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Monday, 23 March 2009

To Seville and Back

Written by Chad Jarrah
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A week ago, I was just as frustrated as any other chump annoyed by the weight of responsibility. Finishing one job just to rush to the next; paying one bill and another was already on its way. The monotony was beginning to take its toll. Food didn’t taste as good and Seinfeld wasn’t making me laugh as hard. It was definitely time for a vacation. So as a travel hippie at heart, it didn’t take more than a little opportunity and some extra cash to transform my trip from elaborate daydream to comforting reality.

A week ago, I was just as frustrated as any other chump annoyed by the weight of responsibility. Finishing one job just to rush to the next; paying one bill and another was already on its way. The monotony was beginning to take its toll. Food didn’t taste as good and Seinfeld wasn’t making me laugh as hard. It was definitely time for a vacation. To Seville and Back, Semana Santa, Seville Cathedral, Itálica, Spain, travel spain, travel seville, tapas, Calle Constitución, Chad JarrahSo as a travel hippie at heart, it didn’t take more than a little opportunity and some extra cash to transform my trip from elaborate daydream to comforting reality.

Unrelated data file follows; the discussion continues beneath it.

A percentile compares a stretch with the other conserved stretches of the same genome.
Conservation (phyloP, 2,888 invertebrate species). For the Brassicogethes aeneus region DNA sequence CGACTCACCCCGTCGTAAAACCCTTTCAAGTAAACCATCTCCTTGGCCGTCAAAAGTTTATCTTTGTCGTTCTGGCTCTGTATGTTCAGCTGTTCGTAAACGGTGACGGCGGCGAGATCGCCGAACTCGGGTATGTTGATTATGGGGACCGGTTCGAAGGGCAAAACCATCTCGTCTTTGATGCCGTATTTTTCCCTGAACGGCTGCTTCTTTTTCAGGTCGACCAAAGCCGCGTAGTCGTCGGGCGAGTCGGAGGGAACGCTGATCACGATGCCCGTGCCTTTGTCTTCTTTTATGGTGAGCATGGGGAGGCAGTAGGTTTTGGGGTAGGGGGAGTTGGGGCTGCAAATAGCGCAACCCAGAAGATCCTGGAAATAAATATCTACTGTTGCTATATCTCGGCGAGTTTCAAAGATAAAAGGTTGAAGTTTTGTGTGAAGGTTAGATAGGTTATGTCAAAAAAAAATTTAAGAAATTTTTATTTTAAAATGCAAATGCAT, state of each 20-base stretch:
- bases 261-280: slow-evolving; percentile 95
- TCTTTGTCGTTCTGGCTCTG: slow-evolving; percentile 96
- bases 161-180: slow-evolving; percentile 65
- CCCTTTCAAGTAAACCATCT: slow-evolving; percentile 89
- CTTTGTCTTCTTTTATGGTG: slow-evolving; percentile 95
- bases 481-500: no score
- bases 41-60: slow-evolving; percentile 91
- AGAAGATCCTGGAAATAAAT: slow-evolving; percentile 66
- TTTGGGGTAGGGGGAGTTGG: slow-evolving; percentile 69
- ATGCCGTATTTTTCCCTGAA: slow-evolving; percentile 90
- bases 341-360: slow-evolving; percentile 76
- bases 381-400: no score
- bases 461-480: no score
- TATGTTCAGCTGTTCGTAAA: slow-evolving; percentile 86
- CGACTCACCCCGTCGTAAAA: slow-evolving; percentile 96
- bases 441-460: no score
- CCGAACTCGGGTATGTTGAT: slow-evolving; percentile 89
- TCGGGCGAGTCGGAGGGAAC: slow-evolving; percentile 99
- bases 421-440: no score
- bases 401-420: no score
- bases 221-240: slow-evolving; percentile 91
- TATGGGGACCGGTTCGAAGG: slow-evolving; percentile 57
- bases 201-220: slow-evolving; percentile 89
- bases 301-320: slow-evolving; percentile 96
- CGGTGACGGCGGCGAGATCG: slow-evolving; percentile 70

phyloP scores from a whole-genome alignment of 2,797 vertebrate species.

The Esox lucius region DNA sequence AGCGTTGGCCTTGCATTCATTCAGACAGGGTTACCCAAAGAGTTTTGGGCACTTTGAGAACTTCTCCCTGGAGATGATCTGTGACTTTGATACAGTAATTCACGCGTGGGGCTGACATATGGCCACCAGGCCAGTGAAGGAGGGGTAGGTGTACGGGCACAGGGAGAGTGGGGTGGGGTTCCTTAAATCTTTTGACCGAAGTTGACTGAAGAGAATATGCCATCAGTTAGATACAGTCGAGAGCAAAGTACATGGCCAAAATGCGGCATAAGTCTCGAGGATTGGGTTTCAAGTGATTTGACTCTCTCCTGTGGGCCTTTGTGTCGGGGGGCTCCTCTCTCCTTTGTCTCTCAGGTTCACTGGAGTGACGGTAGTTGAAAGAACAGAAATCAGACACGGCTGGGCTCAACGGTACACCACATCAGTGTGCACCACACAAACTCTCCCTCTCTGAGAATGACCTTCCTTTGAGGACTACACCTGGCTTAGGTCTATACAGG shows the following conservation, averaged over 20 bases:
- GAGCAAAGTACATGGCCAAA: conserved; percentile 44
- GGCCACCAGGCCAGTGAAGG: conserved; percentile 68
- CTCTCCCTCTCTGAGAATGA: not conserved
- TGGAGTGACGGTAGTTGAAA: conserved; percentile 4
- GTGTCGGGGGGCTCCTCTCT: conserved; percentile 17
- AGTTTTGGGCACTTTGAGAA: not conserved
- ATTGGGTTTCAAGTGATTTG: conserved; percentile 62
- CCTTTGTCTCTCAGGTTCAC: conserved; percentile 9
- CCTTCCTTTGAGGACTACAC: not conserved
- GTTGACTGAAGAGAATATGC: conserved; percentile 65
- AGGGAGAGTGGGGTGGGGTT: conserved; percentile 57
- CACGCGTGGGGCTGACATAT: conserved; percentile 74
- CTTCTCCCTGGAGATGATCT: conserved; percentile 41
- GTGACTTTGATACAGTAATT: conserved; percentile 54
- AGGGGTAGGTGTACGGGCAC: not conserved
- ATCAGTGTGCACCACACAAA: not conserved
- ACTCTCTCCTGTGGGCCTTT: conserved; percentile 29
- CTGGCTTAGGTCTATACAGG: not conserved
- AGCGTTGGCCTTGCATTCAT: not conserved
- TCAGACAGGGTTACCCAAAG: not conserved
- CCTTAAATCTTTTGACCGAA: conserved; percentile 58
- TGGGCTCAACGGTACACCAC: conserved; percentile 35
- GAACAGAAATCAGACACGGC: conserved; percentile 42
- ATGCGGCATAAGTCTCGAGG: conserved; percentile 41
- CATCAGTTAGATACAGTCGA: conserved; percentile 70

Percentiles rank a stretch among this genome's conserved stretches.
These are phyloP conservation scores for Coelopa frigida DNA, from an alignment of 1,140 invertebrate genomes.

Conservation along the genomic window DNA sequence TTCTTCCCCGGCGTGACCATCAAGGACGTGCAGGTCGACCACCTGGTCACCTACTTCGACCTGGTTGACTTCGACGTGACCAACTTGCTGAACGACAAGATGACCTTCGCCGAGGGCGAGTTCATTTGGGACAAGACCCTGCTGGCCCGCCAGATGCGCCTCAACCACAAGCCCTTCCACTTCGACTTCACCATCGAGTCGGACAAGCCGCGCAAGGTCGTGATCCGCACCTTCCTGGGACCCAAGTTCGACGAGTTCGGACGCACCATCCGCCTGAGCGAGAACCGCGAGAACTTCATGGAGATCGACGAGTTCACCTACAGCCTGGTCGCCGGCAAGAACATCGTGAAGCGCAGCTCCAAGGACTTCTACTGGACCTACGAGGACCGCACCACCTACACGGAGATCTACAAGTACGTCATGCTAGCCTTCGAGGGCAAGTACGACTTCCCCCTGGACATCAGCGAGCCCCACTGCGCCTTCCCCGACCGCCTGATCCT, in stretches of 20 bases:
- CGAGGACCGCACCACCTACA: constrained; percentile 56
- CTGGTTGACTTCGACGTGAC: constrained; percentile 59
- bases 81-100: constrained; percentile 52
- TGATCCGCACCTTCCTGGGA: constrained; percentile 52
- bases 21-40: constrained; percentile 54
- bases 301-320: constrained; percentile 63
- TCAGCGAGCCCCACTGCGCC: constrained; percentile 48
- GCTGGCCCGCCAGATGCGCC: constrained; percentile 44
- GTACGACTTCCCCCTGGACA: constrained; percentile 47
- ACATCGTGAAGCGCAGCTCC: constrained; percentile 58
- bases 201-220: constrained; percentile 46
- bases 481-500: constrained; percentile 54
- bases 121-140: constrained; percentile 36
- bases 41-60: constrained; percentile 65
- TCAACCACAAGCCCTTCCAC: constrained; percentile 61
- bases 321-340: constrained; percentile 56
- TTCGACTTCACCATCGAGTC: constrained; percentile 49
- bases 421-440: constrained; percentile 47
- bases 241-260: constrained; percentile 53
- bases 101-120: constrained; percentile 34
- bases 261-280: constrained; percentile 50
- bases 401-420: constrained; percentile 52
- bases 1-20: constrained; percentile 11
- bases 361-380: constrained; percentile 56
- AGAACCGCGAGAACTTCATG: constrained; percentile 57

I had made a few friends from other trips over the course of the past four years. One in particular was Harry, a Brit I met while I studied abroad in Costa Rica. We shared the same laid-back demeanor, the same taste in women and the same off-beat sense of humor – it was only natural that we got along. We had kept in touch periodically and since then Harry had been teaching English in Seville, Spain.

“Damn you!” I regularly cursed him out of pure jealousy as he described his new lifestyle in the European nation.

“It’s such a beautiful place to live, the weather is perfect and the girls are amazing.”

“C’mon Harry, don’t rub it in. I don’t need to hear this.” He knew of my weakness for Spanish women and I hated him for it. God, I wished I was there.

We’d speak for a little more before our conversation ended, always in the same way. “You should come up,” Harry would say, “I could get you a place to stay for free.”


“I don’t know,” I’d answer already knowing the limited probability of a trip. “We’ll see.”

It was never that I didn’t want to go. There were just so many ‘how’s’ getting in the way. How would I get the money for a trip? How would I get enough time off to enjoy myself? How could I possibly go to this paradise and force myself to come back?

The first how was answered with a favorable income tax return. Yessss! Although I could have been more conservative with my newfound money, I was in no frame of mind to care about an extra mortgage payment or a lifetime supply of khaki pants. My travel itch was turning into a full-blown rash.

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Last modified on Sunday, 16 December 2012

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